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For all of its medical complexity and poetic imagery, the heart is "just a pump", or two
pumps to be exact. The left side, takes "fresh" blood from the lungs and pumps it out through
the aorta to the rest of the body. The cells of the body use oxygen and other nutrients in the
blood and deposit wastes it no longer wants. The blood goes back through veins to the "right
side" of the heart, where it is pumped to the lungs again . . . and the whole process begins
The heart is divided into these two sides to keep the two types of blood (that with a fresh
supply of oxygen and that which has already been used) from mixing. Each side has an upper
half (the atrium) which works as a "priming pump" to fill the much stronger lower half (the
ventricle) which does the harder pumping. The right ventricle pumps to the lungs, which is a
relatively small amount of tissue. The left ventricle must pump to the rest of the body, and is
the most important chamber of the heart.
Four valves are present to prevent blood from going back into the chamber from which it just
came from. The closing of these structures is what makes the familiar "lub-dub" which can be
heard with the stethoscope. Leakage or blockage of these structures can cause significant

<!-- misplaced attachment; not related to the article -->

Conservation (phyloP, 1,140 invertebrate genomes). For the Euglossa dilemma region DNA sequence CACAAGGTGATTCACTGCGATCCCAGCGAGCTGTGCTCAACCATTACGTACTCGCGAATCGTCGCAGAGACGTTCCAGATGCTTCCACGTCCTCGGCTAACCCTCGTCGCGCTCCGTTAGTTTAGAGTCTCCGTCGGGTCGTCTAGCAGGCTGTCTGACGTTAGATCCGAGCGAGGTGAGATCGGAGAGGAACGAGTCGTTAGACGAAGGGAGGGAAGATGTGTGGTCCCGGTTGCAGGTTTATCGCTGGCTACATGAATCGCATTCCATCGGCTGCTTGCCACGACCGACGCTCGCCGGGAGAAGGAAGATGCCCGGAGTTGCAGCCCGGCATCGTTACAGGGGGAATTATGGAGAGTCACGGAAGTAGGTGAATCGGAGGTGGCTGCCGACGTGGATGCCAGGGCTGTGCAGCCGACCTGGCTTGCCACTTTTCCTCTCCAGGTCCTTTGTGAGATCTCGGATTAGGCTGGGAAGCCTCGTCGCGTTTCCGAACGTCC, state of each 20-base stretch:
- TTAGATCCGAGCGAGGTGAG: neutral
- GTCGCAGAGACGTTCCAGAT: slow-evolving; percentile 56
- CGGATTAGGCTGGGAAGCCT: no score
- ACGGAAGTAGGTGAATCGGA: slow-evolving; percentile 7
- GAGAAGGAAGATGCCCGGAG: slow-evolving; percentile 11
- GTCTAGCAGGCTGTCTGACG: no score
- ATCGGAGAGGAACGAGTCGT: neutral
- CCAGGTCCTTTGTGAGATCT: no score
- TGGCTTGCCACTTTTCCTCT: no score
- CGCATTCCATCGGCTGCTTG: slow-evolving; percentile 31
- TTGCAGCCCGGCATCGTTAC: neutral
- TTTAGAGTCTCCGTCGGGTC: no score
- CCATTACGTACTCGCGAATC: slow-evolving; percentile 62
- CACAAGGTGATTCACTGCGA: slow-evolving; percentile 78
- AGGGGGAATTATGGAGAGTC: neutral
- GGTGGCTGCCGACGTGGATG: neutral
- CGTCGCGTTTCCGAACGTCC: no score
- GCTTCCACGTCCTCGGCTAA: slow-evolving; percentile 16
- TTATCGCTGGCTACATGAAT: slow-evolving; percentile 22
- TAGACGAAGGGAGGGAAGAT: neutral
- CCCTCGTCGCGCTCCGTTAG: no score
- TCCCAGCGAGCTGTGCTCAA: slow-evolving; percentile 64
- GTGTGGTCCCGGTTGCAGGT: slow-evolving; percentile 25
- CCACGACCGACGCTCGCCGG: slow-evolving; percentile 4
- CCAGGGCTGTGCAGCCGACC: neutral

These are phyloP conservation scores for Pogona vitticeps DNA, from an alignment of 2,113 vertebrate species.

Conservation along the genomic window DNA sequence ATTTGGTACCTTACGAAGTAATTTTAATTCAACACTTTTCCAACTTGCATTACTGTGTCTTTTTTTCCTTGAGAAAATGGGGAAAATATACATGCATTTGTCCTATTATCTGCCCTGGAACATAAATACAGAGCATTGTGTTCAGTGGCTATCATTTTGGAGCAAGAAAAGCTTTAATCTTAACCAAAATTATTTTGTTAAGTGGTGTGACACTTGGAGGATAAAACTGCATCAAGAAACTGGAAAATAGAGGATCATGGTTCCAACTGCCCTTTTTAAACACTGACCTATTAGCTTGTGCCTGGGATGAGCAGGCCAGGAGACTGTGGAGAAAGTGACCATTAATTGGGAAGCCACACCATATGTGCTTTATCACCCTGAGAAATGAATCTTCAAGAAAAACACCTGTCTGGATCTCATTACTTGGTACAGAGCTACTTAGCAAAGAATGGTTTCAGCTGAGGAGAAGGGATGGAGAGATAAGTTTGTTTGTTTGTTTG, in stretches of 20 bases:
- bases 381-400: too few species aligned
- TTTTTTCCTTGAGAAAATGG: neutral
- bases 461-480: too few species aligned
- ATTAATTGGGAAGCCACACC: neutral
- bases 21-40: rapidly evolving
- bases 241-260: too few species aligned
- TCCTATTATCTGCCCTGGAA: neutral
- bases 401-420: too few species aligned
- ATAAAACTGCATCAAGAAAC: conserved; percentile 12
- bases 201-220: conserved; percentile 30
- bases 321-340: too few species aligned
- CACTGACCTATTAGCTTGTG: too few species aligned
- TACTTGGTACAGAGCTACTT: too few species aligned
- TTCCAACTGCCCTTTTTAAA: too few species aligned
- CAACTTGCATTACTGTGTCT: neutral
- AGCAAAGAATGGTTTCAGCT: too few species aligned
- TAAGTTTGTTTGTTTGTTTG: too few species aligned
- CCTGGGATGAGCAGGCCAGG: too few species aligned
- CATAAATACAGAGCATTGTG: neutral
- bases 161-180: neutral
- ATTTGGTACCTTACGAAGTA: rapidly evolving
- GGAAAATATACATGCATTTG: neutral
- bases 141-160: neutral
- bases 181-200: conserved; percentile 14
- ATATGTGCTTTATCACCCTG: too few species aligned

Despite the blood that goes right through the heart chambers, the heart muscle itself does not
obtain any nutrients directly from this source. It receives this blood from the coronary
arteries. Blockage of these vessels are associated with heart attacks and other important heart
conditions. [ Coronary Artery Disease ]
In order to maintain order, the heart has an electrical system which coordinates the action of
each of the chambers to fire at the right time. This electrical activity may occur too quickly or
too slowly, or have "short circuits" set up.
The muscle is called the "myocardium", the inside layer the "endocardium", and the heart is
lined with a thin layer of tissue called the "pericardium".
Explore other parts of HeartPoint to learn more about the heart, its diseases and their
Some interesting facts:
• The heart is about the size of your fist.
• It generally only pumps about 50% of the blood which is in the chamber at the
beginning of its pumping phase (this is called the "ejection fraction").
• It generally pumps about 5 quarts a minute.
• It can pump up to about 5 gallons a minute with exercise.
• It pumps about 4000 gallons of blood each day.
©COPY;1997 HeartPoint Updated July 1997